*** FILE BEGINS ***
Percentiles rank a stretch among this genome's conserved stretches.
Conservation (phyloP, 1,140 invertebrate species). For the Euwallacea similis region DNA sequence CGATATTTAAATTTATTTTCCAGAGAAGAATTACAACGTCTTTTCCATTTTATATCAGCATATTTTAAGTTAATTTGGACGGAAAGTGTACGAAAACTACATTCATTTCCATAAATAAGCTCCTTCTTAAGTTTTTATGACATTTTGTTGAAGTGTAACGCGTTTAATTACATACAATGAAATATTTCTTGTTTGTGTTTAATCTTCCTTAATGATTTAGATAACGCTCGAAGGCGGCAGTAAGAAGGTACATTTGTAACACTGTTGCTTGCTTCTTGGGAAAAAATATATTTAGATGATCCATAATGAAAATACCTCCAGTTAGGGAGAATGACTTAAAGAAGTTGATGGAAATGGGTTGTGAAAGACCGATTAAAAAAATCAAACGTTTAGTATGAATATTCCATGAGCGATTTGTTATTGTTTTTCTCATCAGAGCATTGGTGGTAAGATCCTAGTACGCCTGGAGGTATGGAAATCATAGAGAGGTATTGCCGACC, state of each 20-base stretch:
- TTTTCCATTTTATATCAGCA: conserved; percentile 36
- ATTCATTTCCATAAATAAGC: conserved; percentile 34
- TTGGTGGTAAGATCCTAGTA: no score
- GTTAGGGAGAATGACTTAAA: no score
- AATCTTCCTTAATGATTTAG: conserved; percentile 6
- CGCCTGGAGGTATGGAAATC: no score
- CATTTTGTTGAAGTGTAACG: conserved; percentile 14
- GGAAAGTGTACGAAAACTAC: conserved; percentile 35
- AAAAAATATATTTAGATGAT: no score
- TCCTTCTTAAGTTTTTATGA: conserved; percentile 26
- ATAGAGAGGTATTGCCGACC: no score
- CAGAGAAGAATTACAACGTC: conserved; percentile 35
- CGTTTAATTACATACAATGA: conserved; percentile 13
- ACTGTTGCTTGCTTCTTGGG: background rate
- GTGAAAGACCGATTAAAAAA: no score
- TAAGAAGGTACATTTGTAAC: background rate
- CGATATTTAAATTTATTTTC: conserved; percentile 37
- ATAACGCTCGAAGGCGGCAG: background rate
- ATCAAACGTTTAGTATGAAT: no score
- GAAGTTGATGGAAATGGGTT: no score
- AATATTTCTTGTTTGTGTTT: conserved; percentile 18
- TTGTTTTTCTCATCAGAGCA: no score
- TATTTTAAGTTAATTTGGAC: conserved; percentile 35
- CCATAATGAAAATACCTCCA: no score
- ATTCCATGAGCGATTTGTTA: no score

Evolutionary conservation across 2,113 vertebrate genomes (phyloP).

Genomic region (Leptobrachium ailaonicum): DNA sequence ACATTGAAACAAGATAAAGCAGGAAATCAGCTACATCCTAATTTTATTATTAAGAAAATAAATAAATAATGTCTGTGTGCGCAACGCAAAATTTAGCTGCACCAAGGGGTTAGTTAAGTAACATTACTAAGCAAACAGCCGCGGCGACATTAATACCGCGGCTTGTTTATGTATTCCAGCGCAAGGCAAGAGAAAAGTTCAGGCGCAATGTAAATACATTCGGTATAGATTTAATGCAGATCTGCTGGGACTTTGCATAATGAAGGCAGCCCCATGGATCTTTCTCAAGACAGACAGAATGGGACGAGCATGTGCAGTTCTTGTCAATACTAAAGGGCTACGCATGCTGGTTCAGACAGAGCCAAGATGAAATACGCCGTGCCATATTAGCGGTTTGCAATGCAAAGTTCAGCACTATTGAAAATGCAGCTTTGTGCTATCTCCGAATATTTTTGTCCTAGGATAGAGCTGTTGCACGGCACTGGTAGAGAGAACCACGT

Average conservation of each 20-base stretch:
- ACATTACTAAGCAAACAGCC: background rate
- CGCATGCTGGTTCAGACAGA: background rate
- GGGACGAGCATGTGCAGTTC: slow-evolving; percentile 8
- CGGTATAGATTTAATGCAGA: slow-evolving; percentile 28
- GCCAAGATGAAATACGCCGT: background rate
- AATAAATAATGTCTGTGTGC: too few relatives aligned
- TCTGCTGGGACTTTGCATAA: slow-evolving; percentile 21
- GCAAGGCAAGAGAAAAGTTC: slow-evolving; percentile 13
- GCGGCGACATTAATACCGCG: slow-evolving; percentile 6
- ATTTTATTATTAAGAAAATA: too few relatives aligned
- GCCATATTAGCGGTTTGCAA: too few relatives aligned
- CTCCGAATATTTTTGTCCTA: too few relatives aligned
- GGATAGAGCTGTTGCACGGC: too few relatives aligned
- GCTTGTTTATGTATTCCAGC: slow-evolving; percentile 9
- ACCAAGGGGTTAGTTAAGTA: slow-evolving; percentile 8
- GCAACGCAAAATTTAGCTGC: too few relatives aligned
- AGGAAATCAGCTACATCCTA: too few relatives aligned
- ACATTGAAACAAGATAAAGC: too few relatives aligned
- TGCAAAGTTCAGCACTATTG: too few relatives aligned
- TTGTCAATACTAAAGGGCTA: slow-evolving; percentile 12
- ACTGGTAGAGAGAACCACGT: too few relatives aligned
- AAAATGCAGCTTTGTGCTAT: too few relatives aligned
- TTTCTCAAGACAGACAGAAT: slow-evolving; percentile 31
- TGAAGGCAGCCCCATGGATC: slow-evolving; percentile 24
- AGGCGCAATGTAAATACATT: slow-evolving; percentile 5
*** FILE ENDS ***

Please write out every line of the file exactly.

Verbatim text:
Percentiles rank a stretch among this genome's conserved stretches.
Conservation (phyloP, 1,140 invertebrate species). For the Euwallacea similis region DNA sequence CGATATTTAAATTTATTTTCCAGAGAAGAATTACAACGTCTTTTCCATTTTATATCAGCATATTTTAAGTTAATTTGGACGGAAAGTGTACGAAAACTACATTCATTTCCATAAATAAGCTCCTTCTTAAGTTTTTATGACATTTTGTTGAAGTGTAACGCGTTTAATTACATACAATGAAATATTTCTTGTTTGTGTTTAATCTTCCTTAATGATTTAGATAACGCTCGAAGGCGGCAGTAAGAAGGTACATTTGTAACACTGTTGCTTGCTTCTTGGGAAAAAATATATTTAGATGATCCATAATGAAAATACCTCCAGTTAGGGAGAATGACTTAAAGAAGTTGATGGAAATGGGTTGTGAAAGACCGATTAAAAAAATCAAACGTTTAGTATGAATATTCCATGAGCGATTTGTTATTGTTTTTCTCATCAGAGCATTGGTGGTAAGATCCTAGTACGCCTGGAGGTATGGAAATCATAGAGAGGTATTGCCGACC, state of each 20-base stretch:
- TTTTCCATTTTATATCAGCA: conserved; percentile 36
- ATTCATTTCCATAAATAAGC: conserved; percentile 34
- TTGGTGGTAAGATCCTAGTA: no score
- GTTAGGGAGAATGACTTAAA: no score
- AATCTTCCTTAATGATTTAG: conserved; percentile 6
- CGCCTGGAGGTATGGAAATC: no score
- CATTTTGTTGAAGTGTAACG: conserved; percentile 14
- GGAAAGTGTACGAAAACTAC: conserved; percentile 35
- AAAAAATATATTTAGATGAT: no score
- TCCTTCTTAAGTTTTTATGA: conserved; percentile 26
- ATAGAGAGGTATTGCCGACC: no score
- CAGAGAAGAATTACAACGTC: conserved; percentile 35
- CGTTTAATTACATACAATGA: conserved; percentile 13
- ACTGTTGCTTGCTTCTTGGG: background rate
- GTGAAAGACCGATTAAAAAA: no score
- TAAGAAGGTACATTTGTAAC: background rate
- CGATATTTAAATTTATTTTC: conserved; percentile 37
- ATAACGCTCGAAGGCGGCAG: background rate
- ATCAAACGTTTAGTATGAAT: no score
- GAAGTTGATGGAAATGGGTT: no score
- AATATTTCTTGTTTGTGTTT: conserved; percentile 18
- TTGTTTTTCTCATCAGAGCA: no score
- TATTTTAAGTTAATTTGGAC: conserved; percentile 35
- CCATAATGAAAATACCTCCA: no score
- ATTCCATGAGCGATTTGTTA: no score

Evolutionary conservation across 2,113 vertebrate genomes (phyloP).

Genomic region (Leptobrachium ailaonicum): DNA sequence ACATTGAAACAAGATAAAGCAGGAAATCAGCTACATCCTAATTTTATTATTAAGAAAATAAATAAATAATGTCTGTGTGCGCAACGCAAAATTTAGCTGCACCAAGGGGTTAGTTAAGTAACATTACTAAGCAAACAGCCGCGGCGACATTAATACCGCGGCTTGTTTATGTATTCCAGCGCAAGGCAAGAGAAAAGTTCAGGCGCAATGTAAATACATTCGGTATAGATTTAATGCAGATCTGCTGGGACTTTGCATAATGAAGGCAGCCCCATGGATCTTTCTCAAGACAGACAGAATGGGACGAGCATGTGCAGTTCTTGTCAATACTAAAGGGCTACGCATGCTGGTTCAGACAGAGCCAAGATGAAATACGCCGTGCCATATTAGCGGTTTGCAATGCAAAGTTCAGCACTATTGAAAATGCAGCTTTGTGCTATCTCCGAATATTTTTGTCCTAGGATAGAGCTGTTGCACGGCACTGGTAGAGAGAACCACGT

Average conservation of each 20-base stretch:
- ACATTACTAAGCAAACAGCC: background rate
- CGCATGCTGGTTCAGACAGA: background rate
- GGGACGAGCATGTGCAGTTC: slow-evolving; percentile 8
- CGGTATAGATTTAATGCAGA: slow-evolving; percentile 28
- GCCAAGATGAAATACGCCGT: background rate
- AATAAATAATGTCTGTGTGC: too few relatives aligned
- TCTGCTGGGACTTTGCATAA: slow-evolving; percentile 21
- GCAAGGCAAGAGAAAAGTTC: slow-evolving; percentile 13
- GCGGCGACATTAATACCGCG: slow-evolving; percentile 6
- ATTTTATTATTAAGAAAATA: too few relatives aligned
- GCCATATTAGCGGTTTGCAA: too few relatives aligned
- CTCCGAATATTTTTGTCCTA: too few relatives aligned
- GGATAGAGCTGTTGCACGGC: too few relatives aligned
- GCTTGTTTATGTATTCCAGC: slow-evolving; percentile 9
- ACCAAGGGGTTAGTTAAGTA: slow-evolving; percentile 8
- GCAACGCAAAATTTAGCTGC: too few relatives aligned
- AGGAAATCAGCTACATCCTA: too few relatives aligned
- ACATTGAAACAAGATAAAGC: too few relatives aligned
- TGCAAAGTTCAGCACTATTG: too few relatives aligned
- TTGTCAATACTAAAGGGCTA: slow-evolving; percentile 12
- ACTGGTAGAGAGAACCACGT: too few relatives aligned
- AAAATGCAGCTTTGTGCTAT: too few relatives aligned
- TTTCTCAAGACAGACAGAAT: slow-evolving; percentile 31
- TGAAGGCAGCCCCATGGATC: slow-evolving; percentile 24
- AGGCGCAATGTAAATACATT: slow-evolving; percentile 5